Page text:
Thoughts on the “admission photo” taken when my sister was placed in a state institution
In the spring of 2004 I was startled to find my sister’s mug shot. Forgetting I was in a room full of people, I blurted out loud “Oh, my god!” The man working the desk at the Indiana State Archives frowned and asked me if something was the matter. “My sister’s mug shot,” I answered. He looked at the large black and white photo stapled into the brown board cover of the file. “Oh, no, that was her admission photo to Muscatatuck, not a mug shot.”
It looked like a mug shot to me. Suzy was photographed, poked, prodded, and all her details recorded as more than 40 years ago she was admitted to Indiana’s Muscatatuck State Hospital, a place she’d never asked to go; a place that our parents, their doctors, and state experts recommended so she would be kept away from society for “everyone’s best interest.”
In this place she was watched over constantly, only ate at fixed times, and was taken to and from activities and examinations without warning, and certainly no choice in the matter. She slept in a large room with strangers and was cared for by a revolving staff of attendants hired and paid by the state. She had no privacy and only temporary possession of any personal things. If she wanted more cake, she had to steal from her neighbor in the dining room. If she wanted attention, she found it more useful to throw something than be nice, as nice girls were ignored.
Suzy rarely got out of her institution to see the outside world. There were locks on doors and wire covering the windows. No one imagined then that Suzy should have contact with anyone outside, even with her family.
This was incarceration in what the writer and activist Harriet McBryde Johnson calls the “disability gulag.” The mug shot reminded me that because my sister was labeled mentally retarded, she was taken away and shut up in Muscatatuck State Hospital, a place that had more characteristics in common with a prison than a home.
According to the Indiana Commission on Public records Web site, the facility, formerly Muscatatuck State School and Indiana Farm Colony for Feeble Minded Youth, was founded in 1920. “Initially, the Indiana Farm Colony, a work farm and residential facility, accepted only developmentally disabled men over the age of sixteen. In 1925, with the transfer of the Colony’s administrative authority to the School for Feebleminded Youth at Fort Wayne, the Epileptic Village focused less on work and more on education. In 1941, the Colony became the Muscatatuck State School and began to accept women.” Today, Muscatatuck is a homeland security training facility managed by the Indiana National Guard.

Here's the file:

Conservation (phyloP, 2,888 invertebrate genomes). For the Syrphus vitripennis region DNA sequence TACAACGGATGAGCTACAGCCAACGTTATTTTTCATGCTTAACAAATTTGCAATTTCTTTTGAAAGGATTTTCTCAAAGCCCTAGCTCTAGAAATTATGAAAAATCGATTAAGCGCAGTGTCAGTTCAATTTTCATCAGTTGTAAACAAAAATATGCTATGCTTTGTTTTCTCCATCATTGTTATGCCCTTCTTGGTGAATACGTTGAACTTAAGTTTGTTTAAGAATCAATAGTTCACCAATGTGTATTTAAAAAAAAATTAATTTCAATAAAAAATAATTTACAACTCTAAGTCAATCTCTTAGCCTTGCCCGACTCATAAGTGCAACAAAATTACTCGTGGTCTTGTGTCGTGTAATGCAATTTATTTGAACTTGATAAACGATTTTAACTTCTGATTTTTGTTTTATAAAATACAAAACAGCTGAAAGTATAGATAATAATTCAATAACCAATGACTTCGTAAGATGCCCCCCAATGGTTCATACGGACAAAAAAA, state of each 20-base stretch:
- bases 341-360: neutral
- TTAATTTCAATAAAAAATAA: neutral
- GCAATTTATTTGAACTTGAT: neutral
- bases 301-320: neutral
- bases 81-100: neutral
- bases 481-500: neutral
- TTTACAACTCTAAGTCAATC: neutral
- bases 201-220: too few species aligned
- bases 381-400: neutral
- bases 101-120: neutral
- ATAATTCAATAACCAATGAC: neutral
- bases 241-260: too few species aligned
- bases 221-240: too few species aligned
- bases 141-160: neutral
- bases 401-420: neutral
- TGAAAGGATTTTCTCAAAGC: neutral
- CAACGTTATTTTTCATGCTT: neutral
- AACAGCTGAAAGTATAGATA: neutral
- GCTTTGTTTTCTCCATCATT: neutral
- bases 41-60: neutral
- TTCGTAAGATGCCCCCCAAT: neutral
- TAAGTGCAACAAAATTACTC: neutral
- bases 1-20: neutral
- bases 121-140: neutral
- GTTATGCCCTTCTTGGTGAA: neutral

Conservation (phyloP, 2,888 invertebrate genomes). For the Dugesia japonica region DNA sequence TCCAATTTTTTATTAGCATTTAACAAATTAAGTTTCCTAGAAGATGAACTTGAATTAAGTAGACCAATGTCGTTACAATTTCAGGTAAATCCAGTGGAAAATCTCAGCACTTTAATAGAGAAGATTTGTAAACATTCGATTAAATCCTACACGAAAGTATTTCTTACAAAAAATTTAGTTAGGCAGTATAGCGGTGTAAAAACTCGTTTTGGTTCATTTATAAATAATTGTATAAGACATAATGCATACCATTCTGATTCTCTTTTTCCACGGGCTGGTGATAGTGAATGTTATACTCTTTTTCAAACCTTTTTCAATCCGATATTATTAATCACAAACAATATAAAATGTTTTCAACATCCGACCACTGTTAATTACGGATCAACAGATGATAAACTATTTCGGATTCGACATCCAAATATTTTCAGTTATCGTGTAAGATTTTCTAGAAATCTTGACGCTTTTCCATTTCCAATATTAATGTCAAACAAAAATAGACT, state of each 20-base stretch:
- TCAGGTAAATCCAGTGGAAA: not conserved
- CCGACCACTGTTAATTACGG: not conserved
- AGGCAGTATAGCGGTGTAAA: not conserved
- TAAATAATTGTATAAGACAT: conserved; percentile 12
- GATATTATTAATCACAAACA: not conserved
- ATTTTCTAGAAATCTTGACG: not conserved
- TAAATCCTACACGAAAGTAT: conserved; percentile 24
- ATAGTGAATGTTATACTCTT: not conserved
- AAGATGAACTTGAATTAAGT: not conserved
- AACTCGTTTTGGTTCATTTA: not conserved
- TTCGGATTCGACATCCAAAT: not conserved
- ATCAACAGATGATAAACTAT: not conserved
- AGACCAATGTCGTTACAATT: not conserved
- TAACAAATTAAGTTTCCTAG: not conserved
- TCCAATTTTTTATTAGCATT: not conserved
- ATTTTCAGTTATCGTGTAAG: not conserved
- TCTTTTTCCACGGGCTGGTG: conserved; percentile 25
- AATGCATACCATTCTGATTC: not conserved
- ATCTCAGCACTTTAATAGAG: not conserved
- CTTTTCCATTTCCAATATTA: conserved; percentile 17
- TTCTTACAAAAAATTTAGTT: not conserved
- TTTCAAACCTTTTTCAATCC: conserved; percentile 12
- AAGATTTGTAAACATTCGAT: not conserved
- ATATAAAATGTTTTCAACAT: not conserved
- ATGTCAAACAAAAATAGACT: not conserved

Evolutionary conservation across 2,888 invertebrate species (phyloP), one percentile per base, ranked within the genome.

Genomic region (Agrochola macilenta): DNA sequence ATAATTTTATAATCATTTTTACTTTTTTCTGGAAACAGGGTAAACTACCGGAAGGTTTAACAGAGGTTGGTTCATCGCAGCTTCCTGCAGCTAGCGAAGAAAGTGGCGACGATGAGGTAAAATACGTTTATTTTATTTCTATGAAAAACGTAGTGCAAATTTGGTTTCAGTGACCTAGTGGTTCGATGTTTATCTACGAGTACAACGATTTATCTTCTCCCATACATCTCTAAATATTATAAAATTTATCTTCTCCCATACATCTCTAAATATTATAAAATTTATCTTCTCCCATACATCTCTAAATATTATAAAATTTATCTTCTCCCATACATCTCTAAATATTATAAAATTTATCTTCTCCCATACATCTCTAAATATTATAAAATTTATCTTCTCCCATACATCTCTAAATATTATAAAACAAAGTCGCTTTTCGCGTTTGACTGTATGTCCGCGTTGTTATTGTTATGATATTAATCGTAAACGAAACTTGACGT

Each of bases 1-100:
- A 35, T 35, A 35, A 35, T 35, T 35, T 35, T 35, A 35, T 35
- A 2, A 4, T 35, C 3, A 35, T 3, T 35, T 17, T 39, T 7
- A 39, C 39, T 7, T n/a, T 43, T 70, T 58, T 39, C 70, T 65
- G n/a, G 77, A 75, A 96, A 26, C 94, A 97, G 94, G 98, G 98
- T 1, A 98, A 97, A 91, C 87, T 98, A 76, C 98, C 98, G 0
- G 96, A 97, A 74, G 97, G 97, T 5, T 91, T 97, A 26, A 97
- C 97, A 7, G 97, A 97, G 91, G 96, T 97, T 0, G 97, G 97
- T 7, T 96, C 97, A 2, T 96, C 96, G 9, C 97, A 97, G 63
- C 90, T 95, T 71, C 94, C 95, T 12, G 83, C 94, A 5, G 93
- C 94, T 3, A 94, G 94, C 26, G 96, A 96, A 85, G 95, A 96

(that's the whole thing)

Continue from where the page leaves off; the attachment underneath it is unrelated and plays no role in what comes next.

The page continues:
Every time I look at Suzy’s mug shot, I want to cry. Cry because my sister looks so defenseless and the place so lonely for her. Cry because I imagine those early days and nights she must have endured alone in a strange and unloving place, like a puppy grabbed from the litter and given to a new family. Did she cry herself to sleep the first nights? Was she frightened and lonely? Did she awake sobbing calling for her mother or her last caregiver? Or did she have nightmares of being abandoned?
Ironically, her mug shot is the best photo taken of Suzy as a child. It is also a rare one as our family took few pictures of her. The mug shot shows Suzy seated in a wooden wheelchair with a signboard placed in front of her. It says “Gray Suzy ’70.”
Suzy is not looking at the camera, but away to her left, perhaps looking at someone in the room she knows. Her shiny black hair is cut short, the bangs a bit uneven, but neatly brushed. She is wearing a short-sleeved top or dress with a big round collar and two rows of buttons can be seen starting down the front. Behind her the dark shadow thrown onto a tiled wall shows that the photographer’s lights were bright and the room bare. The look in her big dark eyes is uncertain or worried. She is smiling slightly, but tentatively.
The room around her looks stark and cold, and the chair and board appear rigid and uncomfortable. The straight lines and dark shadows suggest an institutional atmosphere.
In the mug shot, Suzy looks shy and a little uneasy; a small and vulnerable person caught deep in an impersonal institution. I have been to Muscat-atuck so I remember the tiled walls, long hallways, high ceilings, and large windows. This photo brings the memory of my visit back to me. Muscat-atuck looked to me like a combination prison, hospital, and college campus; its large yellow brick buildings set on a grassy hillside overlooking fields and woods.
Although my sister survived pretty well the years of incarceration—and inattention by our family—the experience left its marks on her personality and still affects her behavior today. But it did not destroy her. Now living in a group home in a neighborly little town in Minnesota and reunited with her family, Suzy has kept the same charmer’s smile and prankster’s sense of playfulness that I remember from her baby years. But when she refuses to say goodbye to anyone leaving her or when she howls with glee on outings around town, then I remember that 40 years of incarceration have left their mark.
Suzy’s mug shot reminds me of what she and many others of her generation endured. And it reminds me that many individuals still live in large, ugly institutions around this country who need their families to find and love them, and to oversee their transition into lives of dignity, independence, and community acceptance.